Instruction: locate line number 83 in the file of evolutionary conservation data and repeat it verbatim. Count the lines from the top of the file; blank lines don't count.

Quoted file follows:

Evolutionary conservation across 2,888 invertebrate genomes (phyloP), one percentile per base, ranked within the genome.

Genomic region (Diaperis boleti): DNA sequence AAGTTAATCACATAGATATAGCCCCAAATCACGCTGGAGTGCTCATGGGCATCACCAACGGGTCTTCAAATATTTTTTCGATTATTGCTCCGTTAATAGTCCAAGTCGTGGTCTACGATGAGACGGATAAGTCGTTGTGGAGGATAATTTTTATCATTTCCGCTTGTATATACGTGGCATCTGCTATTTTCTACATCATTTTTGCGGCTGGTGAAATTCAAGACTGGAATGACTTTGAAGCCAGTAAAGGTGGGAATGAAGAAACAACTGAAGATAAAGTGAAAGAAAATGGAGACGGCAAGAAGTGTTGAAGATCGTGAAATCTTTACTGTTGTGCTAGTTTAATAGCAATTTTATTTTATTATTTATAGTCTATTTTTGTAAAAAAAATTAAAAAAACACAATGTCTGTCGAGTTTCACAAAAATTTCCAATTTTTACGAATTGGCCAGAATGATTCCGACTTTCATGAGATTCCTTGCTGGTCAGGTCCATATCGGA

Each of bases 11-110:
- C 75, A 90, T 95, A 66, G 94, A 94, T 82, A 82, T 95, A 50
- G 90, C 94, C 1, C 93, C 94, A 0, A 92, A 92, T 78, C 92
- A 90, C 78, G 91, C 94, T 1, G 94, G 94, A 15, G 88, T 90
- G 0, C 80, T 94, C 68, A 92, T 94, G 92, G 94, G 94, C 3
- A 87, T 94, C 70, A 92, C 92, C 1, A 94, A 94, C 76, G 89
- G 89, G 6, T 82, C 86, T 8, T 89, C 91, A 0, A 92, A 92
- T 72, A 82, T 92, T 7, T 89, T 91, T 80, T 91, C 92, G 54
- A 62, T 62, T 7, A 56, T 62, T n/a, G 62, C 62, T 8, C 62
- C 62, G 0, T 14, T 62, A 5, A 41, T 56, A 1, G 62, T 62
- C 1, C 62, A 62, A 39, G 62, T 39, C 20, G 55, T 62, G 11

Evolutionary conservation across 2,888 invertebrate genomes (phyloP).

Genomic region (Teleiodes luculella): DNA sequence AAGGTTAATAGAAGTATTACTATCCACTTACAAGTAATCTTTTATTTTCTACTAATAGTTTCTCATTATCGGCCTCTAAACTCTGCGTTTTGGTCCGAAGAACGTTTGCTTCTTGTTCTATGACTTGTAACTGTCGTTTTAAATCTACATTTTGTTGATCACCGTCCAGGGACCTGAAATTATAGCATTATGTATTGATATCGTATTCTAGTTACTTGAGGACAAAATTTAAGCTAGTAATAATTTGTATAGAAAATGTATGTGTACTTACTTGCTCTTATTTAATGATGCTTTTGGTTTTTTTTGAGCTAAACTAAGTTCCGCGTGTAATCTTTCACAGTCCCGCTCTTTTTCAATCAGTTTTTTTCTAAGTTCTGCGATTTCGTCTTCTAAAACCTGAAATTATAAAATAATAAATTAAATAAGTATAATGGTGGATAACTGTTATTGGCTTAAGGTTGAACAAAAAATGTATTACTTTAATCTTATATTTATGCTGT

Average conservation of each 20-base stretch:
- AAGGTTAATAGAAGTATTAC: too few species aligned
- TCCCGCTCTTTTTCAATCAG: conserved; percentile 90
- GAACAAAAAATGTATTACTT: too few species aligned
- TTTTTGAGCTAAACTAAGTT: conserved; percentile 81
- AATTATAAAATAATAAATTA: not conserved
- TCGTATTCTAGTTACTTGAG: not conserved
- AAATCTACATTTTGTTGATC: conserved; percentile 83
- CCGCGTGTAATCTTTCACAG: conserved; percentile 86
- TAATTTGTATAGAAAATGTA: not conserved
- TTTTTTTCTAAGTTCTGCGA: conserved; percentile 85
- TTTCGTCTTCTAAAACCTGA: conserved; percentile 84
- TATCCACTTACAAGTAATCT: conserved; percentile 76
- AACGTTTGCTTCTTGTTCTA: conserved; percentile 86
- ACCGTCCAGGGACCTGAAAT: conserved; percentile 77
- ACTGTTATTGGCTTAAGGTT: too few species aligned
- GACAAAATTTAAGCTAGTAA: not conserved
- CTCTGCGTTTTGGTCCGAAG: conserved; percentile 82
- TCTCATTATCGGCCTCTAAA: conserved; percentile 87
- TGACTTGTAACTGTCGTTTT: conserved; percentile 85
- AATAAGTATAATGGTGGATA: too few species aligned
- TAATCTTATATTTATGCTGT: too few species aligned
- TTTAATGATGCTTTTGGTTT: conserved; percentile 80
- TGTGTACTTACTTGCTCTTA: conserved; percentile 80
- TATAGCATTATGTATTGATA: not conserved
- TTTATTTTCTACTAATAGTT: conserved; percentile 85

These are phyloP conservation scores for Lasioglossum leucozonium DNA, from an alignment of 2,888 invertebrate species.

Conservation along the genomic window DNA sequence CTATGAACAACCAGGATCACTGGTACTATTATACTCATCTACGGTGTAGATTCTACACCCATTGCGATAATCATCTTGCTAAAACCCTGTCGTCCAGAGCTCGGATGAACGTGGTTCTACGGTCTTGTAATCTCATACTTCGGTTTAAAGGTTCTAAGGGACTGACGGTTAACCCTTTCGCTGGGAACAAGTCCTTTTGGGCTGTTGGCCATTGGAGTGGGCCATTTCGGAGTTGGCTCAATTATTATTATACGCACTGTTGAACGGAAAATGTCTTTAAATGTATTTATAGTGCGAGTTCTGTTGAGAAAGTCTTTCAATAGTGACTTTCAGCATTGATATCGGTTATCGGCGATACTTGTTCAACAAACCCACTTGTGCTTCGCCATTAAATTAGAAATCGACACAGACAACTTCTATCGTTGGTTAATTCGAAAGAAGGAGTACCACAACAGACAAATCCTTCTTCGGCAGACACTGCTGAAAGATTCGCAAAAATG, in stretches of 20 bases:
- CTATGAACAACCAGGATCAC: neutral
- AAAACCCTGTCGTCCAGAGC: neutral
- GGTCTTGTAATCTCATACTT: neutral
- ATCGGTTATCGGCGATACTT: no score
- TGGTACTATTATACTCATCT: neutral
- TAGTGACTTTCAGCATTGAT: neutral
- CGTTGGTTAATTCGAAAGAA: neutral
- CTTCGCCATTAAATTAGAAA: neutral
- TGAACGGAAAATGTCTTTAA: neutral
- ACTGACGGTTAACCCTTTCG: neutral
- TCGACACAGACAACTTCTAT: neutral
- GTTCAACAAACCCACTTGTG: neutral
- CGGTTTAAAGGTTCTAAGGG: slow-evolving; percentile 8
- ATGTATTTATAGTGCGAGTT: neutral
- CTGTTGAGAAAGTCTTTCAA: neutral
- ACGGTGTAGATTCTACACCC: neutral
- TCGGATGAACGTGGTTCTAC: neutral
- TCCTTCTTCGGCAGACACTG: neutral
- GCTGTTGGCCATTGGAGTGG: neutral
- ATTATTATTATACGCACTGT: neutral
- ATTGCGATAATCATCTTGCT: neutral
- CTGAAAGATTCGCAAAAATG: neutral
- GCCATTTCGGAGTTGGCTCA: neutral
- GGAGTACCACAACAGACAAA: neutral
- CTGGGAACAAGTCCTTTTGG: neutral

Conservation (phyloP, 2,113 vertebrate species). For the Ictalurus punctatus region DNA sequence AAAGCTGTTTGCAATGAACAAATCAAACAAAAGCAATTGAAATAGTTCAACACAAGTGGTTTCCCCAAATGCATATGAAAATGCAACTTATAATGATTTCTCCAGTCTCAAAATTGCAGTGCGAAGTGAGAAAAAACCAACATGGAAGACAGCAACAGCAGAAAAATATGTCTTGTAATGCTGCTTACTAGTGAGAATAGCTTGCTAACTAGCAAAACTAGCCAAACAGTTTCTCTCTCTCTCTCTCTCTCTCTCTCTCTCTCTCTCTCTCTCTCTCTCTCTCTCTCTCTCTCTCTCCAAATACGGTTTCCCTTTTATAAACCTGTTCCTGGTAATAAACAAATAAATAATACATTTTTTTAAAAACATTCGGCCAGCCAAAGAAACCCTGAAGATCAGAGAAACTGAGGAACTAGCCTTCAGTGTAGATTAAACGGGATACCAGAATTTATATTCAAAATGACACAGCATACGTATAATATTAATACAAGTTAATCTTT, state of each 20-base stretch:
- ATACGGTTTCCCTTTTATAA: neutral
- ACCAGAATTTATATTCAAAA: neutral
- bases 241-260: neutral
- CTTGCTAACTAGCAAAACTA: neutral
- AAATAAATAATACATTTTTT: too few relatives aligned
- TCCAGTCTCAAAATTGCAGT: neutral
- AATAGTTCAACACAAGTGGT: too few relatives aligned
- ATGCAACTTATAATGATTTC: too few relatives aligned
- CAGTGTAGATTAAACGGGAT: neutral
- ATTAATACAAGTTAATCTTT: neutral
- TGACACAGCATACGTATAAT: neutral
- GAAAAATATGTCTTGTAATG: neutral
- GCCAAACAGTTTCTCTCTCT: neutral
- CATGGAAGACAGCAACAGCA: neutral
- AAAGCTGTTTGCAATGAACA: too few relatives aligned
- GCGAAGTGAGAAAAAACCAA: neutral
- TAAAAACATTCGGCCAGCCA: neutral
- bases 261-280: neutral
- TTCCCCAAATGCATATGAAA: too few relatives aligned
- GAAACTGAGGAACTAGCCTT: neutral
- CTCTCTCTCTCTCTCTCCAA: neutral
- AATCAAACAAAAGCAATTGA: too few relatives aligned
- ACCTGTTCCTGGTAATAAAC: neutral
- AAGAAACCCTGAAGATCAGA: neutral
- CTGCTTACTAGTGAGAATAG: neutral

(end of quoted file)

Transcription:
- CATGGAAGACAGCAACAGCA: neutral